While a rabbinical student at the Jewish Theological Seminary in the 1960s, Barry Dov Schwartz learned of the work of Simon Wiesenthal and offered him his services. On Wiesenthal’s behalf, and alongside his career as a congregational rabbi, Schwartz interviewed numerous survivors and even suspected perpetrators—and, occasionally, went to still greater lengths, as Jordan Hiller writes:
In the spring of 1965, about 30 members of the 500-person-strong American Nazi party discreetly met in a cramped apartment on 114th Street and Broadway in New York City. It had been two decades since the liberation of death camps; . . . Nazis, their conspirators, sympathizers, and passive supporters were alive and well, either in hiding and trying to avoid punishment, or—more often than not—slithering seamlessly back into society.
While a handful of authentic former Nazis were gathered at the New York meeting along with like-minded individuals, so was a Jew. In fact, it was a rabbinical student . . . who moved inconspicuously among them. Naturally, Barry Dov Schwartz had delivered a false name at the door while dressed in the detective’s trench coat he had purchased expressly for the occasion. To avoid eating the sandwiches and drinks he was offered, Schwartz feigned a stomach ailment; [he then] lingered in the back and waited for his moment.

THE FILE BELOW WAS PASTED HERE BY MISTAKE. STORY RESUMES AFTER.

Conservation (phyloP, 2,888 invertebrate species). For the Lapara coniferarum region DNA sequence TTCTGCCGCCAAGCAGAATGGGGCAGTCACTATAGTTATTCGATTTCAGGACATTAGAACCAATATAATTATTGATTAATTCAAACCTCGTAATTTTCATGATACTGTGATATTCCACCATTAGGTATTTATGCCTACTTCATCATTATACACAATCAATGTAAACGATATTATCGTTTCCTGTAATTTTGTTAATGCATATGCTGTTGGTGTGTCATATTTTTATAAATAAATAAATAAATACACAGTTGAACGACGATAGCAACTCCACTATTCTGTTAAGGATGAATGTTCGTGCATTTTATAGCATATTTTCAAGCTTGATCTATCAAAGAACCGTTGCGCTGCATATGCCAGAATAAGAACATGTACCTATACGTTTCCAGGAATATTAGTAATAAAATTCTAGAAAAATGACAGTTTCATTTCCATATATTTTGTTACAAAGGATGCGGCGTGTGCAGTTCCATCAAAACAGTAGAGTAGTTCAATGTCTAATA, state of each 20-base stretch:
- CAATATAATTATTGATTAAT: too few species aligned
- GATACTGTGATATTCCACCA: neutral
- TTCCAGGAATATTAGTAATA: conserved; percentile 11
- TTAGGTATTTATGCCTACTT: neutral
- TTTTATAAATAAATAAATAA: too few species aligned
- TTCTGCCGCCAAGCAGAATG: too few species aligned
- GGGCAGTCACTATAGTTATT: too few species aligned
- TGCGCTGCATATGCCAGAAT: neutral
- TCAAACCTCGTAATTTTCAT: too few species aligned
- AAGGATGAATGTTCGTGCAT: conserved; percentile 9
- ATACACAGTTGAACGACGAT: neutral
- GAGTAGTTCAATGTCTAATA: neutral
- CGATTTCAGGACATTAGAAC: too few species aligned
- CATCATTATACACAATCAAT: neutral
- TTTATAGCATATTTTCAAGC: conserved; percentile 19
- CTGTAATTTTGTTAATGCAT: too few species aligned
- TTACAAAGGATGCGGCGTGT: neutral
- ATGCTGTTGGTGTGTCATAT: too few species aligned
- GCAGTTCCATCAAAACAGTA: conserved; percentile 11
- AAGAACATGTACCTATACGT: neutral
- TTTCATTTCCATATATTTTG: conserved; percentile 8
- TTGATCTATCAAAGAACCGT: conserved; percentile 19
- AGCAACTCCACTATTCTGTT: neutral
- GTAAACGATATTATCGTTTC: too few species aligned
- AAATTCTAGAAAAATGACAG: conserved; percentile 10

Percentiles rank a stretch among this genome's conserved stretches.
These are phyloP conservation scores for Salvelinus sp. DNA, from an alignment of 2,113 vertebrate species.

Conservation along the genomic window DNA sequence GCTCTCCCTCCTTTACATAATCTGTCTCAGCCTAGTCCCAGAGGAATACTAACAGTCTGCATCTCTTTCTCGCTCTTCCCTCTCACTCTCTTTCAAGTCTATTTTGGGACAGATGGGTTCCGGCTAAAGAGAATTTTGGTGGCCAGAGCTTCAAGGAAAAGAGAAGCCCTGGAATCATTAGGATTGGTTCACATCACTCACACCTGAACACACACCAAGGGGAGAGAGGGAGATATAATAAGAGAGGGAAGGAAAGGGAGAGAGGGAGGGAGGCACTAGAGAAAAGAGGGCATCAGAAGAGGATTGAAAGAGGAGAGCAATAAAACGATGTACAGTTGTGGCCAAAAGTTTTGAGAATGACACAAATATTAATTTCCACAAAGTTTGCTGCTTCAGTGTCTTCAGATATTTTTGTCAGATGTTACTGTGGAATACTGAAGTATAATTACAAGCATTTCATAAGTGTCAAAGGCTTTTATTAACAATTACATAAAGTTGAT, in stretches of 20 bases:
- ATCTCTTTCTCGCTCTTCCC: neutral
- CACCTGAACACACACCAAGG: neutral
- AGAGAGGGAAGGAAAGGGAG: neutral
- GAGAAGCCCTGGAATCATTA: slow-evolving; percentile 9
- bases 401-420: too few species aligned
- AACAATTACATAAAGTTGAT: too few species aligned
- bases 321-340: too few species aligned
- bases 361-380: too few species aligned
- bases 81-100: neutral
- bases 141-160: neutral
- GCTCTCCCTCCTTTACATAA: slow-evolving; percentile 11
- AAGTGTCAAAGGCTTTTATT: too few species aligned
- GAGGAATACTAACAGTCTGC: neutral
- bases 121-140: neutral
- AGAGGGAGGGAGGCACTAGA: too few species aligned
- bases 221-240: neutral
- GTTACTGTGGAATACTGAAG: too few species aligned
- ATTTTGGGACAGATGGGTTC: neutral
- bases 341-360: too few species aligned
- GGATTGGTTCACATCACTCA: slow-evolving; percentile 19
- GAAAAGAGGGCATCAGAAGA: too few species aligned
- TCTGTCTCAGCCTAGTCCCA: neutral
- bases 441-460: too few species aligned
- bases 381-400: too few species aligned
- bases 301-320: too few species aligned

When all were deemed present and the group moved to the living room to discuss the evening’s agenda, Schwartz snuck into the coat closet and rifled through each and every pocket. Opening wallets and scanning identification cards, Schwartz took down names, addresses and any other bit of information that could later help identify and track Nazis. He slipped out of the apartment unnoticed, immediately typed up a letter, and mailed the data to the man who had initially tipped him off about the meeting: Simon Wiesenthal.